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Will electric cars work in the cold? Ford dispels myths

Ford survey indicates poor perception about electric cars in some conditions

Published: September 6, 2019, 10:30 PM
Updated: September 12, 2019, 2:11 AM

Ford electric SUV prototype winter testing

One of the many concerns motorists have about Electric Vehicles is winter performance. Many people are aware of the benefits of EVs when the snow doesn’t fly, but for the majority of Canadians, paralyzing snowstorms are a reality several times each year.

A Ford-commissioned survey of drivers (in China, Europe and the US) has found that a majority expects EVs will eventually relegate gasoline models to classic car status, and probably not too far away, but they are still weary of embracing the technology because of the regions in which they drive.

Ford electric SUV prototype winter testing

Just 19% of drivers surveyed would trust an EV in sloppy weather and only 29% would choose a vehicle with a motor over one with an internal combustion engine in an emergency evacuation. Further, only 13% would expect an EV to be able to tow something, and just 18% think an EV can be as fast as a regular-engined vehicle.

However, as Ford readies its fully-electric, Mustang-inspired SUV, it is using the results of the survey to dispel some of the myths surrounding EVs, starting with the video that made the rounds several weeks back of an all-electric F-150 pickup prototype towing more than 450,000 kg.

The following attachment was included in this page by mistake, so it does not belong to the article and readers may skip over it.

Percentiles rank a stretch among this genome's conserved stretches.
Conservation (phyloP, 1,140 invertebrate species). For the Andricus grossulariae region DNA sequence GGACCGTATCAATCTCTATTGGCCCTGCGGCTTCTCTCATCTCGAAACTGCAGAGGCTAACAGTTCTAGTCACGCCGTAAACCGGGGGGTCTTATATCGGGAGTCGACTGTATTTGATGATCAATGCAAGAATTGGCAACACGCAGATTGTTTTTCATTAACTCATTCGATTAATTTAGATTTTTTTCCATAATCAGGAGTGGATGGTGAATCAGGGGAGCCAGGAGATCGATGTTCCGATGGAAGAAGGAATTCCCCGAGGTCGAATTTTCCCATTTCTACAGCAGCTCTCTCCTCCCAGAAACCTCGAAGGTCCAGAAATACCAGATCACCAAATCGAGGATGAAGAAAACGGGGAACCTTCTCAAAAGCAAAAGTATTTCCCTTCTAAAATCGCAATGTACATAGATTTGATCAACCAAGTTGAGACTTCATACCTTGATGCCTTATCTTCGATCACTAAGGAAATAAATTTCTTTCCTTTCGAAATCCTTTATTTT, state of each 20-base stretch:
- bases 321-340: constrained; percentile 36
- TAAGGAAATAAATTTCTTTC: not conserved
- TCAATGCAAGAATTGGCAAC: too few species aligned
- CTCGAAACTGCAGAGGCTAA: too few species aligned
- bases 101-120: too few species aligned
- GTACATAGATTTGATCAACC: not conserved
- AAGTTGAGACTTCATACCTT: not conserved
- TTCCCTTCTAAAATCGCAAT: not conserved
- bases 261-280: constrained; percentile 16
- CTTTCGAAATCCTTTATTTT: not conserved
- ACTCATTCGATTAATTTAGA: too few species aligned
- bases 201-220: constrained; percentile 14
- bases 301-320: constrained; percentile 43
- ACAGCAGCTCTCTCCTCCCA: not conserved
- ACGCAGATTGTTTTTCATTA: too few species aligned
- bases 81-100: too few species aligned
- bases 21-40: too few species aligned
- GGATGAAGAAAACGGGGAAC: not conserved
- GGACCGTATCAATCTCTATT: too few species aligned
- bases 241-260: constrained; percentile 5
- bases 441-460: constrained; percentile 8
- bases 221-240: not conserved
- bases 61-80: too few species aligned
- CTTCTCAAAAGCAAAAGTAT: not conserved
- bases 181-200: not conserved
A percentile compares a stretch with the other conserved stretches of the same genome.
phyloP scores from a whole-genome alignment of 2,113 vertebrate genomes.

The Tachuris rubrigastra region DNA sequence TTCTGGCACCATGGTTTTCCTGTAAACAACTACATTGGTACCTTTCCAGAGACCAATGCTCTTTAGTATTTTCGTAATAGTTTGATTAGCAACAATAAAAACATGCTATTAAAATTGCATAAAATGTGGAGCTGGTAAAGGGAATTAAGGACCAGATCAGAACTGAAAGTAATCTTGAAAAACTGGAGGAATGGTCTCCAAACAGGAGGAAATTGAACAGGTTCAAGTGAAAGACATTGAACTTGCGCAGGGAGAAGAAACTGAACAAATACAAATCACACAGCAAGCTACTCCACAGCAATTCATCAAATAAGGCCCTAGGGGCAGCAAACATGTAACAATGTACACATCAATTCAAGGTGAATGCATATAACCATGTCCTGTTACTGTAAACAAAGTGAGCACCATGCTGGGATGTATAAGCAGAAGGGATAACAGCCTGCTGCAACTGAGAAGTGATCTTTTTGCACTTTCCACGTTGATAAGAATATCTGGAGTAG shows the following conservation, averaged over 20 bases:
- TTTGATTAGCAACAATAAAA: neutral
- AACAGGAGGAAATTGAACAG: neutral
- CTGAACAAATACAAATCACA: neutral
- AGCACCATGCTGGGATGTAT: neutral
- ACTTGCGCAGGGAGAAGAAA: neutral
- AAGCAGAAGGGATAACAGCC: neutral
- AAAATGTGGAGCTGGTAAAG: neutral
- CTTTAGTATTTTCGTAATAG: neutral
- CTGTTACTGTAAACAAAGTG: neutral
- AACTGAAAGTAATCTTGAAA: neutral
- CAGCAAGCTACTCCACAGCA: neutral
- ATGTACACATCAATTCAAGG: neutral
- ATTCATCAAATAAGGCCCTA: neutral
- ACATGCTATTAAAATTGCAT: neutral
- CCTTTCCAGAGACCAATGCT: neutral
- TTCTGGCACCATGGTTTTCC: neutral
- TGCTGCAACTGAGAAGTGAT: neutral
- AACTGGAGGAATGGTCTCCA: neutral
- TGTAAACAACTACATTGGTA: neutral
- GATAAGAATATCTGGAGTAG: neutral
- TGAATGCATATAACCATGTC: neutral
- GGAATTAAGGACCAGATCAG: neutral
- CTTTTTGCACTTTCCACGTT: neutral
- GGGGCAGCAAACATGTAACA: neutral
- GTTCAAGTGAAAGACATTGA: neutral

The belief that EVs are slow came from the reality that EVs were initially intended to preserve fuel and fuel costs, and came equipped with heavy batteries that didn’t store a lot of juice. As the technology evolved, so has performance.

Many other companies (Audi, Jaguar, Tesla and now Porsche) have proven that EVs can hold their own in performance and now Ford has taken its Mustang-inspired utility vehicle out of the simulation lab and onto the track.

And finally, more than 80% of drivers would not pick an EV because of the winter weather in their regions, but even 65% would not pick an EV because they need all-wheel drive. The reason is that many know firsthand that electric charges do not last as long in cold weather, as evidenced in their mobile phones.

However, to counter that myth, Ford points out that the country with the widest acceptance of EVs is Norway (averaging about 70,000 vehicles annually), and further points out that mile-high Denver is one of the US’s top EV markets. And the company is going to extremes in cold-weather testing.

The company is counteracting the myths by equipping vehicles with larger batteries and more efficient computerized systems, to grant them longer driving ranges even when winter cold saps the power, and to quickly find a charging station when you start to get anxious.